MONTREAL—While Nextel Communications wrestles with its decision whether to accept the Federal Communications Commission’s order to reband 800 MHz airwaves to mitigate the interference that plagues public-safety communications nationwide, other vendors that serve the sector are focused on the opportunities that could emerge should rebanding actually occur.

One such company is Tyler, Texas-based Genesis Group, which has reconfigured its system-management software to enable public-safety agencies to use it as an auditing tool to determine how many of its radios need to be retuned or replaced. That knowledge is crucial leading up to the reband, said Phil Burks, president and CEO of Genesis Group, at the Association of Public-Safety Communications Officials conference.

“A pre-rebanding audit is very important. Public-safety agencies need to report accurately on the front end, otherwise they might have to pay the costs of retuning any radios they missed,” Burks said. “Also, they might be accused of reporting too many, and will have to have the proper documentation to prove their claims. Our goal is to make the system manager look like a hero.”

Burks added that the reconfigured software package operates in essentially the same manner as the system-management version. “It’s simply a matter of extracting the data into the reports they need to see,” he said.

While the rebanding opportunity will be relatively short-lived—should Nextel accept the FCC’s decision, rebanding would occur over a three-year period—Burks believes the auditing version of the software contains enough other tools to provide value over the long-haul.

“Cloning has become a big issue, for example,” Burks said. “We know of one tow-truck operator who cloned 200 radios of one public-safety agency and then sold the air time. Our software differentiates between the real user and the cloner.”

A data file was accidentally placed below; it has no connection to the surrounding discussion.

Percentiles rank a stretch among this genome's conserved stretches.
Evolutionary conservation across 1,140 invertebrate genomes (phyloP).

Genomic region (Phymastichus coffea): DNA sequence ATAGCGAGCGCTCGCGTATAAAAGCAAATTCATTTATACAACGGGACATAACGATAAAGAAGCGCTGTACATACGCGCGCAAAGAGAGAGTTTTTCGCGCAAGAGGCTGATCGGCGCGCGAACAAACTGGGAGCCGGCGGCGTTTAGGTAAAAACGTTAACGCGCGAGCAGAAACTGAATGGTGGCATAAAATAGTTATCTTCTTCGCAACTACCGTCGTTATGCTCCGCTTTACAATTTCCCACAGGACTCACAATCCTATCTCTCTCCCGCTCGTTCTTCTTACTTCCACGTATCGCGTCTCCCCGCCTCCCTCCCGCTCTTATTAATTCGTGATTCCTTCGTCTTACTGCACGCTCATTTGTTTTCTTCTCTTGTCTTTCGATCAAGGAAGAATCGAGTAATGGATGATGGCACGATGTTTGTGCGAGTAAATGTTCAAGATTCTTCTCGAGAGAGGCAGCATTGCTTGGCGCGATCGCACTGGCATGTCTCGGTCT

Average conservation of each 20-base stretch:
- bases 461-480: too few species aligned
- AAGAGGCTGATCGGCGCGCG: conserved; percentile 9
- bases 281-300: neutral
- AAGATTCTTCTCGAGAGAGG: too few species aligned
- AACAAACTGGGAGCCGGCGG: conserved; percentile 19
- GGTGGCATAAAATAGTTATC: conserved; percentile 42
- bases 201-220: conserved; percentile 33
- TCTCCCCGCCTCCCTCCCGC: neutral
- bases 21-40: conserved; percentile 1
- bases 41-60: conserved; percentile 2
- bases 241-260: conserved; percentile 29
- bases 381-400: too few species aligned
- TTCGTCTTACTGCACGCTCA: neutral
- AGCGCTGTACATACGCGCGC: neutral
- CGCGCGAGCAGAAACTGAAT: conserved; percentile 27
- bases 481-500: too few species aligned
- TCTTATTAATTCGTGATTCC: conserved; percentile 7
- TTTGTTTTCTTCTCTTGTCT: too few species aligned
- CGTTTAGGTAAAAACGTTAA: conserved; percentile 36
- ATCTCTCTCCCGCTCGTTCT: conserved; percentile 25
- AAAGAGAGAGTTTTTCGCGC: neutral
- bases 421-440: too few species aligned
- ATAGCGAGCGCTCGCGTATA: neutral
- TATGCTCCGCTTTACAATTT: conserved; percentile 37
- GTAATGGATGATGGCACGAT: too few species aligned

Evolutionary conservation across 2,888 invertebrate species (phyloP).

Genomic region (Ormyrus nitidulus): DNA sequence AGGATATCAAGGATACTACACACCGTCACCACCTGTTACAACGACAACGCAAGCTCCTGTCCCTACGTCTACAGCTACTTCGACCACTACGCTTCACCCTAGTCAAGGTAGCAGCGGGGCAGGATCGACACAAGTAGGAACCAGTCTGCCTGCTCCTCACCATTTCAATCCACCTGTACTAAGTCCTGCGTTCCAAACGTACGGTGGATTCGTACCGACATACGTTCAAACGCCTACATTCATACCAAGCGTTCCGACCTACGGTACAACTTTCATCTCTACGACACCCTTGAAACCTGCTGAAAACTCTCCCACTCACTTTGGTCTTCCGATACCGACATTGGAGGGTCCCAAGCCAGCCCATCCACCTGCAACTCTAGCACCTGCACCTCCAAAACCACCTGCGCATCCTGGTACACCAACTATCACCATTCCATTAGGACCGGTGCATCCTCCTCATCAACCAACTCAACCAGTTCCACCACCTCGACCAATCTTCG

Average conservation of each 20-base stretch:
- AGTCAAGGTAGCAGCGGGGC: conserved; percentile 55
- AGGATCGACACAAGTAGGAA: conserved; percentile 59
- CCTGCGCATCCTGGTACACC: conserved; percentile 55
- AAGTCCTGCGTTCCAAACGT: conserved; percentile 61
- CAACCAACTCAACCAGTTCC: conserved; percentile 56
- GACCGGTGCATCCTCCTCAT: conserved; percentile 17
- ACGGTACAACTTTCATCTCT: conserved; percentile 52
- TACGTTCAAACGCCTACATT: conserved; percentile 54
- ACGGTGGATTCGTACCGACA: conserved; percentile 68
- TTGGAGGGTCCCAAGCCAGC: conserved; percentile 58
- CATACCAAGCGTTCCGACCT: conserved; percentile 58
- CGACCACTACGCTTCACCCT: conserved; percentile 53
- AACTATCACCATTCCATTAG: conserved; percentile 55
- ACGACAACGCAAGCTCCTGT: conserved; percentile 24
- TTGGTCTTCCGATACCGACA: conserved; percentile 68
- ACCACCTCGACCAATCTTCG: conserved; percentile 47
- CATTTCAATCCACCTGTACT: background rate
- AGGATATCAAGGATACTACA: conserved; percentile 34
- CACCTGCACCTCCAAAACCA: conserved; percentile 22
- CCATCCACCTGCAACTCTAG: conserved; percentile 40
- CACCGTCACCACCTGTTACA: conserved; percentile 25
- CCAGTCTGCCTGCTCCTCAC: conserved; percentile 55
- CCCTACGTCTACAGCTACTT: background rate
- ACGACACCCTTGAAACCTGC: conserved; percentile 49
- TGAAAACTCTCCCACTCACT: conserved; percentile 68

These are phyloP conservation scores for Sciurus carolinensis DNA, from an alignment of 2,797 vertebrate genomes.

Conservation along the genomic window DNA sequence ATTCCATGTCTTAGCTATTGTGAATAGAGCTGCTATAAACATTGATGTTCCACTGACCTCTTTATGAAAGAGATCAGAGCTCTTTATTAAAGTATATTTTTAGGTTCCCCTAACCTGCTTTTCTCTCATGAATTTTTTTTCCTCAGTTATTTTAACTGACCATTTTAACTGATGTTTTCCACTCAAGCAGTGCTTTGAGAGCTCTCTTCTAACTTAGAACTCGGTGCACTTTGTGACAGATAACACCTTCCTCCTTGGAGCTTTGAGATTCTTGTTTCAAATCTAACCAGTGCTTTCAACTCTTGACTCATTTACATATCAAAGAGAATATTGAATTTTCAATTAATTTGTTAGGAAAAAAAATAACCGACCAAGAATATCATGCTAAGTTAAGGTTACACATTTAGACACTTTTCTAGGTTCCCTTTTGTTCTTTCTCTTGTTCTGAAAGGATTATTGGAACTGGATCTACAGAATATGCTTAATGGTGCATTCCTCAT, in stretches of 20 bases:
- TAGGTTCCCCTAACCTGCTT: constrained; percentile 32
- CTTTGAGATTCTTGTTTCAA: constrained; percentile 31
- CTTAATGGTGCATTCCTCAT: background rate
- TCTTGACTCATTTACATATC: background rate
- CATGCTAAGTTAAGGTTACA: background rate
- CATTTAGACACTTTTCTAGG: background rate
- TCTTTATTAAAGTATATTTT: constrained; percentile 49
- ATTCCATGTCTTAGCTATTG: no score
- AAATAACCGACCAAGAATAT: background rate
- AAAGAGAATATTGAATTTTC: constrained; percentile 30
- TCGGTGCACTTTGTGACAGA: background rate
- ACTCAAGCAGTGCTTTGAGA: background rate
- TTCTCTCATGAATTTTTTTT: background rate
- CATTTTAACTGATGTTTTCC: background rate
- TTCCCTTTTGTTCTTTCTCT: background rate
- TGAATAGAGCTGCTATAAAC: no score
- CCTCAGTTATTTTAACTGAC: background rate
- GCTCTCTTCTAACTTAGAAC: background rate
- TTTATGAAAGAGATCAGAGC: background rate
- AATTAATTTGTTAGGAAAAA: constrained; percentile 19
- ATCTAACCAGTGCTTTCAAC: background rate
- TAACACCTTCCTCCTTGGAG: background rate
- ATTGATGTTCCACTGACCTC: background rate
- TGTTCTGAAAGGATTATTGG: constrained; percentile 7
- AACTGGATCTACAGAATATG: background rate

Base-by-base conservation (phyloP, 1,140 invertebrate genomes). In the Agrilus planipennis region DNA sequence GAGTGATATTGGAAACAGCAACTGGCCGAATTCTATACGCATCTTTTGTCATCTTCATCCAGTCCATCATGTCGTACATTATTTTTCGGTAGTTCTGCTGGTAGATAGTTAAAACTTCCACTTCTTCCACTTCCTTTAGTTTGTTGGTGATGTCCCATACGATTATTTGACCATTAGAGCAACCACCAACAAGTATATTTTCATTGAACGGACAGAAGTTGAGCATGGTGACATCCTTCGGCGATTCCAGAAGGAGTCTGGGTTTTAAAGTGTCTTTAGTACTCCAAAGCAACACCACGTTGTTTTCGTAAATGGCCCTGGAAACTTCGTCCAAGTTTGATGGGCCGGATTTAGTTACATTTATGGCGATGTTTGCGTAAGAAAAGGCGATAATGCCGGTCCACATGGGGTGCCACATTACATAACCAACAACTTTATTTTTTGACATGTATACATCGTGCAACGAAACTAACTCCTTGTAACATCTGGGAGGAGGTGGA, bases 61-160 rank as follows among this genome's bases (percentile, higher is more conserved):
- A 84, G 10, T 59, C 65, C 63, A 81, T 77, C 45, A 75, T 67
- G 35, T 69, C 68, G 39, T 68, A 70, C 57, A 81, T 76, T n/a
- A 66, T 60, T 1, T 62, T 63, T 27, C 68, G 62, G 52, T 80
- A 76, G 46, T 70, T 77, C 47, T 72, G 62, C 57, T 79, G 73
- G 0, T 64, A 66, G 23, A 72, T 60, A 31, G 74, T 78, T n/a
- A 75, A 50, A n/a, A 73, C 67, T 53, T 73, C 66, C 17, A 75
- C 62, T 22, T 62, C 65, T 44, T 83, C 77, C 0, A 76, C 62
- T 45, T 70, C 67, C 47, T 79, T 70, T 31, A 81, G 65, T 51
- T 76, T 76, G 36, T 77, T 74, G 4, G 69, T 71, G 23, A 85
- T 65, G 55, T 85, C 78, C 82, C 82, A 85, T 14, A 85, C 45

Other companies at APCO were promoting themselves as rebanding subcontractors. Public-safety officials face an important decision concerning whether they should handle the rebanding themselves or delegate the process to an outside entity, said APCO Member David Buchanan, a public-safety official in San Bernardino, Calif.

“They will have to determine their area of expertise,” Buchanan said. “For instance, will they need a project manager?”

Buchanan added that public-safety agencies would also be prudent to develop a solid backup plan before rebanding begins.

“You don’t want to do this on the blind faith that nothing will go wrong,” he said. “The one thing a public-safety agency doesn’t want is to have their system go off the air.”

For that reason, Buchanan also said Nextel may need to build a level of redundancy into the process to enable public-safety agencies to use their existing systems as rebanding occurs.